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Fundraising for LAV III military monument kicks off

Organizers say more than $200,000 still needed
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The LAV III monument project in Morinville is now open for donations to help get it across the finish line.

To honour Canada’s military and veterans, the monument would feature a decommissioned LAV III light-armoured vehicle at its centre, with bilingual dedicated memorial plaques, a surrounding walkway, flowerbeds and benches. 

Rotary Club of Morinville member Gordon Putnam gave an update on the project to the Morinville Chamber of Commerce on Feb. 5. 

“We know that in Morinville and the region, the population of our military is around 20 to 30 per cent,” Putnam said. “Those are some that are currently serving, and some people that have retired and decided to stay here as well.”

Located on the Morinville Leisure Centre grounds near Highway 642, the monument is expected to cost $450,000. Putnam said they’ve received $100,000 in in-kind donations, but they still need between $200-$250,000 to finish the rest of the project.

“It’s what goes around the LAV III that’s going to be the major expense in terms of the trees, shrubbery, concrete work or asphalt on the sidewalks and walkways,” he said.

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The project has applied for a Veterans Affairs grant to help with funding, but changes to the grant process mean the organizers have to show they’ve raised enough money for the project first before the government decides to support the application, Putnam said. 

To get the LAV III from London, Ontario to Alberta, the organizers partnered with a Regina LAV III Monument project to transport the LAV III on a truck to CFB Edmonton, a Canadian Forces base located in Sturgeon County. The vehicle will be stored there until the site is ready.

It wasn’t exactly an easy process – the LAV III doesn't move like it normally would as there's no engine and the steering is welded together, so it’s not possible to steer the vehicle itself and it had to be transported by truck. To unload the monument, a 100-tonne crane had to lift the vehicle up in the air while the flatbed truck drove away, then allowing the monument to be lowered to the ground and be towed to its temporary location within 1 Service Battalion.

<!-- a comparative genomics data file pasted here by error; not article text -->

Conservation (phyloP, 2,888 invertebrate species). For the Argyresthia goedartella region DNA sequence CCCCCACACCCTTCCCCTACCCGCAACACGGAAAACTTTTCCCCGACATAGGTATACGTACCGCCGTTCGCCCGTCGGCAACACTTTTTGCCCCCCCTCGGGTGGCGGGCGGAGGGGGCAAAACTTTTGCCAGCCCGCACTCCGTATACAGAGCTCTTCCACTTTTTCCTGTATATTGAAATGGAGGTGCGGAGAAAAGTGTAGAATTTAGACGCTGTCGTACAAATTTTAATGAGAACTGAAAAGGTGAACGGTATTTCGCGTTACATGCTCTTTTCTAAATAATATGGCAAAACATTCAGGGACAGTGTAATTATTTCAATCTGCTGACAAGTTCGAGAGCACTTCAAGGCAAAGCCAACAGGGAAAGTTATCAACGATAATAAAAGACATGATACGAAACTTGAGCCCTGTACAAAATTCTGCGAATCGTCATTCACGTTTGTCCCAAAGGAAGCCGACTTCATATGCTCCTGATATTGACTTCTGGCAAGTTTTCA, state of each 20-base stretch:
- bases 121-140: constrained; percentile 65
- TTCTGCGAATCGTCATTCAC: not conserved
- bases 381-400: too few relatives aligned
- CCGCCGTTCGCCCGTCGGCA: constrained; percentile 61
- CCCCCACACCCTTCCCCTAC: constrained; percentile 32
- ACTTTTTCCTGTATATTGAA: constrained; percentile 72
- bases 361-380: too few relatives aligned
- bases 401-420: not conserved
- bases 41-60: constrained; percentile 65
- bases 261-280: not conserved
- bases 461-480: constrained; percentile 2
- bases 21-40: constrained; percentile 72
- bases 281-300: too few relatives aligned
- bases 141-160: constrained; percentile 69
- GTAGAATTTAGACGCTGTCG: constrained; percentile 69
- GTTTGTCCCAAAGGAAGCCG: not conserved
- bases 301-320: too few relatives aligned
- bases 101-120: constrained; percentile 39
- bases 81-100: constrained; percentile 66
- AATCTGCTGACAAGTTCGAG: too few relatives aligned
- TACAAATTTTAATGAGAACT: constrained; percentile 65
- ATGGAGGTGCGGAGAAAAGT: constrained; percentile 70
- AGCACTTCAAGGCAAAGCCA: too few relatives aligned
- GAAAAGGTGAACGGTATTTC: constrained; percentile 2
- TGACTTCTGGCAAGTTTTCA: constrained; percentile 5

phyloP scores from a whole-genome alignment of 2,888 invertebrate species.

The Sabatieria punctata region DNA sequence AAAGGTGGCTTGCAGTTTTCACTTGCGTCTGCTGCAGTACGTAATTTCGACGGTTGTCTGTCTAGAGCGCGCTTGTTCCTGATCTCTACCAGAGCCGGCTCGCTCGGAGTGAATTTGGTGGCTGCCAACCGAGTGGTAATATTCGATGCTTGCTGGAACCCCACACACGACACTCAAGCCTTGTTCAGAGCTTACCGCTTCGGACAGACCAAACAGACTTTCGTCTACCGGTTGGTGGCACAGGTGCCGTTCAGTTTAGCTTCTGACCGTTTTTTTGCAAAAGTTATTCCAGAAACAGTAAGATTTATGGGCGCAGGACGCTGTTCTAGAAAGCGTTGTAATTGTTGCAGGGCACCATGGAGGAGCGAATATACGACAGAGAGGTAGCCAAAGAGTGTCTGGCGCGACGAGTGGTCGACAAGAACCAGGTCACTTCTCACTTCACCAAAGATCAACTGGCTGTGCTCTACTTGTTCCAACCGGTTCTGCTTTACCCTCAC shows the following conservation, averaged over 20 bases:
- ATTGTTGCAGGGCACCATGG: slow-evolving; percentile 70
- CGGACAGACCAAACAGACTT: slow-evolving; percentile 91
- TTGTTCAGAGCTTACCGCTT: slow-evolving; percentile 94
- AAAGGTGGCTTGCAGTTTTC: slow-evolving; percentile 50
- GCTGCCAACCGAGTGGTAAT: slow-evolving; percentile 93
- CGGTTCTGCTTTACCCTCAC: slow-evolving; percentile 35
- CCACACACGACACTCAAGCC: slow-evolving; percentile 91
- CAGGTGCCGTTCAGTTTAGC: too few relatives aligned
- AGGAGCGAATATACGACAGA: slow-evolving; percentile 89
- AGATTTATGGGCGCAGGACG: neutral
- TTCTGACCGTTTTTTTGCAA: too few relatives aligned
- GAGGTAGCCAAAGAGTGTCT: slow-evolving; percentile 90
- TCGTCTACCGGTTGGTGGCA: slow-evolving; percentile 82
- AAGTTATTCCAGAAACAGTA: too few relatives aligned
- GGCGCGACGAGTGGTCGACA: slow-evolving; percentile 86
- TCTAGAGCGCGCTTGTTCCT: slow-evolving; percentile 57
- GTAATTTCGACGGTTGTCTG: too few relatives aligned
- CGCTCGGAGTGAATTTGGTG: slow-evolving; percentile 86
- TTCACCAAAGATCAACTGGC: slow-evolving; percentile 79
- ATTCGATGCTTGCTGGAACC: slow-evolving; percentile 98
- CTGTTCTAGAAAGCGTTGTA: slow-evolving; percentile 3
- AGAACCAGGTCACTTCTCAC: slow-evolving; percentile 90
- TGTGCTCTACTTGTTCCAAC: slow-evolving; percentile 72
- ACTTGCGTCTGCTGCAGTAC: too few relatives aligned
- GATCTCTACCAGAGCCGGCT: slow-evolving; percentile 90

“Within 1 Service Battalion, the whole shop floor paused what they had been working on to watch our unloading process, because we normally don't see armoured vehicles in the air,” said Jayson Wood, designated official for the project. 

Wood served in the Canadian Army at CFB Edmonton for a number of years, before being medically released in 2015 due to a service injury. When Wood initially established the project in 2016, he saw it as an opportunity for the region to show its appreciation for its military members in a relevant way while also providing a unique tool to educate youth.

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“I want something there for my kids. It’s something for them to understand some of the sacrifices they made for me being on exercise. While I may not have gone overseas, the sacrifices were made on the Fort McMurray fires, the Calgary floods, and the Red River floods,” he said, noting members may be away from their families for six months or more than a year. 

“It’s another unique opportunity for Morinville to show how much appreciation they had for those who have endured the ultimate sacrifice.” 

To officially kickstart their fundraising efforts, the Morinville LAV III project launched their website, www.morinvillelav.com, which gives more information about the monument with options to donate online. The goal right now is to have enough money raised by this fall, Putnam said.


About the Author: Brittany Gervais

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